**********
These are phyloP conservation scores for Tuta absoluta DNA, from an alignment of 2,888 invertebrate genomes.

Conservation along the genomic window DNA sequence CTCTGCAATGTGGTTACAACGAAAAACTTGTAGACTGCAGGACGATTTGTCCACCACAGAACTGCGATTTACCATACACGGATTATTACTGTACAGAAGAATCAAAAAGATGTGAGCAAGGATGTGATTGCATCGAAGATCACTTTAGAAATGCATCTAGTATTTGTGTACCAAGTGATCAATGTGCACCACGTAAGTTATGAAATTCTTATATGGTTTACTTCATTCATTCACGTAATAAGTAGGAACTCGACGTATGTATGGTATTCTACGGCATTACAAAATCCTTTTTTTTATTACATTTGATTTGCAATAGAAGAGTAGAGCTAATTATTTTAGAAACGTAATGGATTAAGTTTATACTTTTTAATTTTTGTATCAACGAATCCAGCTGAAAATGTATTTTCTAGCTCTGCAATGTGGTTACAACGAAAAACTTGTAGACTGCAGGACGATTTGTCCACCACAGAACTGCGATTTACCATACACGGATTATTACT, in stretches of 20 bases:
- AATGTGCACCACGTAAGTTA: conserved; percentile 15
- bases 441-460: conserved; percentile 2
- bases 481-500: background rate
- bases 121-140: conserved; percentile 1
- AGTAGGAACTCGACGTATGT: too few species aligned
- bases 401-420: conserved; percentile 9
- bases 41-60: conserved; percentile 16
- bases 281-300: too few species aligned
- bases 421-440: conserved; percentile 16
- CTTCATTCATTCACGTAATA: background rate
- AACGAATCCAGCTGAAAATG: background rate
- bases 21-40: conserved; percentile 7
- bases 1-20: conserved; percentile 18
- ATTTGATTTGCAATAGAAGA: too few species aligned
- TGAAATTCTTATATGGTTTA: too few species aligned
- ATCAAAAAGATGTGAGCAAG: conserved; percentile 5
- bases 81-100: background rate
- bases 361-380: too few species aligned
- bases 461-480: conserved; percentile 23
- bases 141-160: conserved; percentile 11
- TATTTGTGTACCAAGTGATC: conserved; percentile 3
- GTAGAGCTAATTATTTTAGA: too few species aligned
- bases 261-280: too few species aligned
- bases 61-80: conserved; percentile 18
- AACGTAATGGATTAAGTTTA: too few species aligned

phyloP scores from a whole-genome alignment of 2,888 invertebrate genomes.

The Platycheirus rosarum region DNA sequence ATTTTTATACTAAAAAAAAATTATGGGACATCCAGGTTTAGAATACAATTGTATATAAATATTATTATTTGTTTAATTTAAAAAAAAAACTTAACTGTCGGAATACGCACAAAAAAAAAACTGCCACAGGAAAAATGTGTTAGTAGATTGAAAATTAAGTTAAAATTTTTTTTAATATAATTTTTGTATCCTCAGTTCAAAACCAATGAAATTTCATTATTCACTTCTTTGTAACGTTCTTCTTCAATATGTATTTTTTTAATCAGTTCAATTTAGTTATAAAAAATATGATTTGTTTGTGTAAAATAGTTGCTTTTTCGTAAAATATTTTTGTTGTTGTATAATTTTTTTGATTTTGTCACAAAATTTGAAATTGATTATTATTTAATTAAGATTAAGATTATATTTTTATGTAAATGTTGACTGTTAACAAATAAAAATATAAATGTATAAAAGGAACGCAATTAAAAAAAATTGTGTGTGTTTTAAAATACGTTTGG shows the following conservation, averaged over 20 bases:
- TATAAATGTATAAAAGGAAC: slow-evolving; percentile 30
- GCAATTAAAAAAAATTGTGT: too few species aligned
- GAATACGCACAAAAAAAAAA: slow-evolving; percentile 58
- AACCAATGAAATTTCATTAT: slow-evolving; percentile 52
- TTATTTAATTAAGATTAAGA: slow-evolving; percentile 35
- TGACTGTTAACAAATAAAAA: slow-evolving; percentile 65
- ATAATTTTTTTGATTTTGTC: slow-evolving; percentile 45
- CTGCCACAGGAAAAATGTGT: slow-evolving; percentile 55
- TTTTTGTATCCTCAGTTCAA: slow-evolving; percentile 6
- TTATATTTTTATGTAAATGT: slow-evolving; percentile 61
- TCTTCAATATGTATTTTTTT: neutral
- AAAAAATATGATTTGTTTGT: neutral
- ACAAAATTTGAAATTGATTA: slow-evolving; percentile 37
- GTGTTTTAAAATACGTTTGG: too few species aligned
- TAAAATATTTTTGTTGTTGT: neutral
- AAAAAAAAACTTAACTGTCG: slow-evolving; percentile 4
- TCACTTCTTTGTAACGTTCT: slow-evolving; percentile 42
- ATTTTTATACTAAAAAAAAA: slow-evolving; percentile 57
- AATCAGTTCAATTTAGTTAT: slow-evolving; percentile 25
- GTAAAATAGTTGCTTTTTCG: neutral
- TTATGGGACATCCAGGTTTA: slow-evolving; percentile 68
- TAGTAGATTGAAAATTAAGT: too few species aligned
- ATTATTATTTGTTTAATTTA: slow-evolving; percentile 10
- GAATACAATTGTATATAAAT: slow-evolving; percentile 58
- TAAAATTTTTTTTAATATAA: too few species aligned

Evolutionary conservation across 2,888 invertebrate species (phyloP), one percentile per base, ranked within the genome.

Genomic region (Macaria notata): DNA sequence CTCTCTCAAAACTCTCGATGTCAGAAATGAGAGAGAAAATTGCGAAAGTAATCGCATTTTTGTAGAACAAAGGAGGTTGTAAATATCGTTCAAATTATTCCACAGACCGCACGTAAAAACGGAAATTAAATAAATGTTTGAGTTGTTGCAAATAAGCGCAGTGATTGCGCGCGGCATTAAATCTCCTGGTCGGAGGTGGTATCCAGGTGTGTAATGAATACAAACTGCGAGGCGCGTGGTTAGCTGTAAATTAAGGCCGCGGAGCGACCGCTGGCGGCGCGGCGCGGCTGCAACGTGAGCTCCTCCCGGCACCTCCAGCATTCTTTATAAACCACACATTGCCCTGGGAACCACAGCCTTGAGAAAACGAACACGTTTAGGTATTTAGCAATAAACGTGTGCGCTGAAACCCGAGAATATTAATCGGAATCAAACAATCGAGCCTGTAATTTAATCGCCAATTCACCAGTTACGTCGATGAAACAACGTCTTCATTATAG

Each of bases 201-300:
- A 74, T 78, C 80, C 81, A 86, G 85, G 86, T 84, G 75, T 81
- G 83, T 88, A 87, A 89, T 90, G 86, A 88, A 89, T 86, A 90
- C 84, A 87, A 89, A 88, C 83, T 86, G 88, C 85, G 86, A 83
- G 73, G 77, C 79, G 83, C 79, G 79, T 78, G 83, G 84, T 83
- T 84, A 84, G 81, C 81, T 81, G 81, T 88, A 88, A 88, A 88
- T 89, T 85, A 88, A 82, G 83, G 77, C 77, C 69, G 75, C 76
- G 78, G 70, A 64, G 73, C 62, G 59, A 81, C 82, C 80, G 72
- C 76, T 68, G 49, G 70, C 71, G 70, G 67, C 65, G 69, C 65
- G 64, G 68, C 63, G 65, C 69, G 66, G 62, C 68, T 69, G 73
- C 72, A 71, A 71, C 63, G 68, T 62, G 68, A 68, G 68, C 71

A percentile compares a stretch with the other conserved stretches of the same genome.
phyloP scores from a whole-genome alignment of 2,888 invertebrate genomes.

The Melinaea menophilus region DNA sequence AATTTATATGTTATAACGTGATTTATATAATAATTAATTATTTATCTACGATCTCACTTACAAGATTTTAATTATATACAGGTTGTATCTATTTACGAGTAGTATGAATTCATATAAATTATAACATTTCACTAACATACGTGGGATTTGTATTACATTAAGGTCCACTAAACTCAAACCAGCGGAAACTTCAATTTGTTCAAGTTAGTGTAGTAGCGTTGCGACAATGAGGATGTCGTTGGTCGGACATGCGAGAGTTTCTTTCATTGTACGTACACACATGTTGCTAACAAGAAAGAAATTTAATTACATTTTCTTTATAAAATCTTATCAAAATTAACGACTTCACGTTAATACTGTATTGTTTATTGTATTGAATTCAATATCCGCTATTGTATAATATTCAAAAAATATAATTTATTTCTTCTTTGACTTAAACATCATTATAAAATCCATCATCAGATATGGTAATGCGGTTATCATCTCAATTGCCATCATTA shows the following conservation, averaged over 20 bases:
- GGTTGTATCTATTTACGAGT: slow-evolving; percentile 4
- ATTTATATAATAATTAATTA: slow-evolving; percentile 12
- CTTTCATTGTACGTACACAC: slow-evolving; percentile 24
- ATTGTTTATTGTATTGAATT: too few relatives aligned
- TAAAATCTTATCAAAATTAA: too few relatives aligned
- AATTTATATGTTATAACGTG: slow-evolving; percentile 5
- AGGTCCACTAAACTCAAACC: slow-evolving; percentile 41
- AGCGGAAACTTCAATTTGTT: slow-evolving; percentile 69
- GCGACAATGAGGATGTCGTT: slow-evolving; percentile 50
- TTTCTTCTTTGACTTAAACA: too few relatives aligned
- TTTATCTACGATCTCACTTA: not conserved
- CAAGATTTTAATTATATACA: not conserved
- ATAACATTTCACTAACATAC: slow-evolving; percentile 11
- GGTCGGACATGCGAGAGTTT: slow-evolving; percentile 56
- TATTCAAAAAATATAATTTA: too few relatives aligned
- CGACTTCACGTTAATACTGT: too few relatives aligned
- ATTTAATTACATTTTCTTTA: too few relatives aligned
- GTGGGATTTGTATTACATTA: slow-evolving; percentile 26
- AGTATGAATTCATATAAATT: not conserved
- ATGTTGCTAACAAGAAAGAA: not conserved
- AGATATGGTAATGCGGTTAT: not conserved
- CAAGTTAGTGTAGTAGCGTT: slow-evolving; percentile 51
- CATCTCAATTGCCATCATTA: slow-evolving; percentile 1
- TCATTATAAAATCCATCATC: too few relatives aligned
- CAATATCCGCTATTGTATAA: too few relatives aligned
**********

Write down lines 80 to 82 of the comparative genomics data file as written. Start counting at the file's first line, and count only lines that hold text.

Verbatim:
- TTTCTTCTTTGACTTAAACA: too few relatives aligned
- TTTATCTACGATCTCACTTA: not conserved
- CAAGATTTTAATTATATACA: not conserved